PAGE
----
Following the death of queen Elizabeth I, Queen Anna of Denmark became England’s first queen consort in over 40 years. As the wife of reigning King James I, Anna’s royal position differed vastly from Elizabeth’s. Anna after all did not have governing powers, and her position as James’ “wife” (femme covert) folded her legal identity under her husband’s within the law of Coverture. Yet Anna was determined to make a social and artistic impact during her time on the throne; and the court performances she commissioned had the dual impact of shaping English literature of the period and opening the door for women to participate in dramatic performance.
During the seventeenth century, conduct codes demanded women’s silence, chastity, and obedience. For this reason, English law banned women from acting on public stages where their voices would be heard by large audiences. All professional, public drama was written and performed by men.
Within the court, however, in silent dance performances called “masques,” women did have the opportunity to perform for other elites. While these performances were traditionally designed to display court wealth and introduce marriageable young men and women, Anna used her influence to create a series of popular and controversial “queen’s masques” that featured only women. Hand-selecting the writers, costumers, musicians, and choreographers who would design the show, Anna gained control over the men’s career paths; and she promoted Samuel Daniel, Ben Jonson, and Inigo Jones as the period’s premier creative minds. At the same time, Anna was able to carve out space for communicating her own messages. Much of her emphasis went to the importance of women’s communities and the problematic nature of women’s silent social roles.
In her very first English masque, “The Vision of the Twelve Goddesses,” Anna commissioned a performance representing her and her ladies as classical Greek goddesses come to earth. Within the all-female show, Anna took the role of Pallas Athena, patron of the arts and education, rather than Juno, wife of the reigning Zeus. Drawing on the military and political strength of England’s previous queen, Anna even costumed herself in Elizabeth I’s clothing—robes that would have been identifiable to the courtiers in attendance. Costuming herself with Elizabeth’s garments allowed Anna to draw court memory toward Elizabeth I’s physical presence—a presence often marked by assertive vocal performance rather than silence or docility. Importantly, Elizabeth had spoken in political and domestic spaces, which offered a constant reminder of her international importance as well as her domestic necessity to court. She also communicated through her own poetry, highlighting her role as an artist and author. Within her first English masque, Anna connected herself to mythological and human women who defied feminine stereotypes; and she called attention to herself as an individual woman with control over the nation’s artistic pursuits. Within these pursuits, her masque suggested, women and their interests would be central.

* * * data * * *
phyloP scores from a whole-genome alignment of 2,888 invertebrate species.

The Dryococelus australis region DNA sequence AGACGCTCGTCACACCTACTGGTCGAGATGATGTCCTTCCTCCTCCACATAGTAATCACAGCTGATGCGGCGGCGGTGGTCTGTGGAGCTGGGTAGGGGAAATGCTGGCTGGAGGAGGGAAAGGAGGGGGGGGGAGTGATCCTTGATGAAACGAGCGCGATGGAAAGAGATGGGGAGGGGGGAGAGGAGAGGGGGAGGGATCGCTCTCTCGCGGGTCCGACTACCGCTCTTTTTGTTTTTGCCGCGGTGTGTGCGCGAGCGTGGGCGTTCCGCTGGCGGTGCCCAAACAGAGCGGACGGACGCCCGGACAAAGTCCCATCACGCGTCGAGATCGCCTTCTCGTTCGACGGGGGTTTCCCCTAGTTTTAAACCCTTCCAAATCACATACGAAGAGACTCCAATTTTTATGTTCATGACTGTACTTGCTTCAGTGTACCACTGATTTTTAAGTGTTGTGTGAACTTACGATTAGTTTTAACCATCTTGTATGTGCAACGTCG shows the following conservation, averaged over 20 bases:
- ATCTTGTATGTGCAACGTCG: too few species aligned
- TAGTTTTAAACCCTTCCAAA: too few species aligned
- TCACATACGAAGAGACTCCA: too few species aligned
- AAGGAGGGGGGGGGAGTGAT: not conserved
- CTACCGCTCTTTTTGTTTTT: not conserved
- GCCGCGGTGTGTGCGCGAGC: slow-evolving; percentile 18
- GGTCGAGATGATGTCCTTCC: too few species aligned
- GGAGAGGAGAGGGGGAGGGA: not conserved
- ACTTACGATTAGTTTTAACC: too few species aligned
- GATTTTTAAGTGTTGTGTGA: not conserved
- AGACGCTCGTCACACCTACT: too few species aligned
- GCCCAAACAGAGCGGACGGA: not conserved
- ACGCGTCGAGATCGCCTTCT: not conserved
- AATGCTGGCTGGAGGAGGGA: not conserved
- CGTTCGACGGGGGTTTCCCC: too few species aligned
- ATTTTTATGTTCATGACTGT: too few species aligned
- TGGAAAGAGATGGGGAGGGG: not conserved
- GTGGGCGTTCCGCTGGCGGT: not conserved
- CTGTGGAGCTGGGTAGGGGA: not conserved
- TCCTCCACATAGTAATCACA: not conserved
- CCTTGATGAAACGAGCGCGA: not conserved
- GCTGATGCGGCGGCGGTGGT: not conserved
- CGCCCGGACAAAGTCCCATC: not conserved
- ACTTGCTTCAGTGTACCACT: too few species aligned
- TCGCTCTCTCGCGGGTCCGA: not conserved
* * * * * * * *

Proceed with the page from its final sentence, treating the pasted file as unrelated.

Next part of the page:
Throughout her reign, Anna continued commissioning and performing in all-female masques that explored complex gender issues of the time. Early masques the “Masque of Blackness” and the “Masque of Beauty” confronted expectations of women’s racial or physical attractiveness by involving blackface and the performers’ exposed breasts.
“The Queen’s Masque” tapped into literary and historical representations of powerful female leaders to undermine contemporary expectations of women’s inherent weakness; and Anna unveiled a new character, Bel-Anna, who represented all the strengths and beauties of her ladies combined. By the time of her last masque, “Cupid’s Banishment,” Anna retired to the audience to witness the performance school girls danced in her honor; and for the first time, female masquers danced to spell out the name of a female ruler rather than a king.
From 1603-1617, Anna shifted masque away from its traditional role in marrying ladies off, and she developed a field of performance that highlighted women’s relationships to each other and to intellectual pursuits. Contemporaries noted that in doing so, Anna created a “feminine comon welthe” that served as counterpoint to the male dominated court of James.
Though Queen Anna of Denmark and her ladies never spoke on stage, her successor Queen Henrietta Maria would not only continue the new form of all female masquing, but she would open the door to women speaking on stage.
References & Recommended Reading
John Astington, English Court Theatre, 1558-1642 (Cambridge: Cambridge UP, 1999). Leeds Barroll’s Anna of Denmark: Queen of England (Philadelphia: University of Pennsylvania Press, 2001). Karen Britland, “Women in the Royal Courts,” in The Cambridge Companion to Early Modern Women’s Writing, ed. Laura Lunger Knoppers (Cambridge: Cambridge UP, 2009).
Miranda Garno Nesler is an manuscript specialist and literary critic whose work focuses on gender performance and animal studies. Her work has appeared in the Shakespearean International Yearbook and Studies in English Literature. She is the editor of the blog Performing Humanity.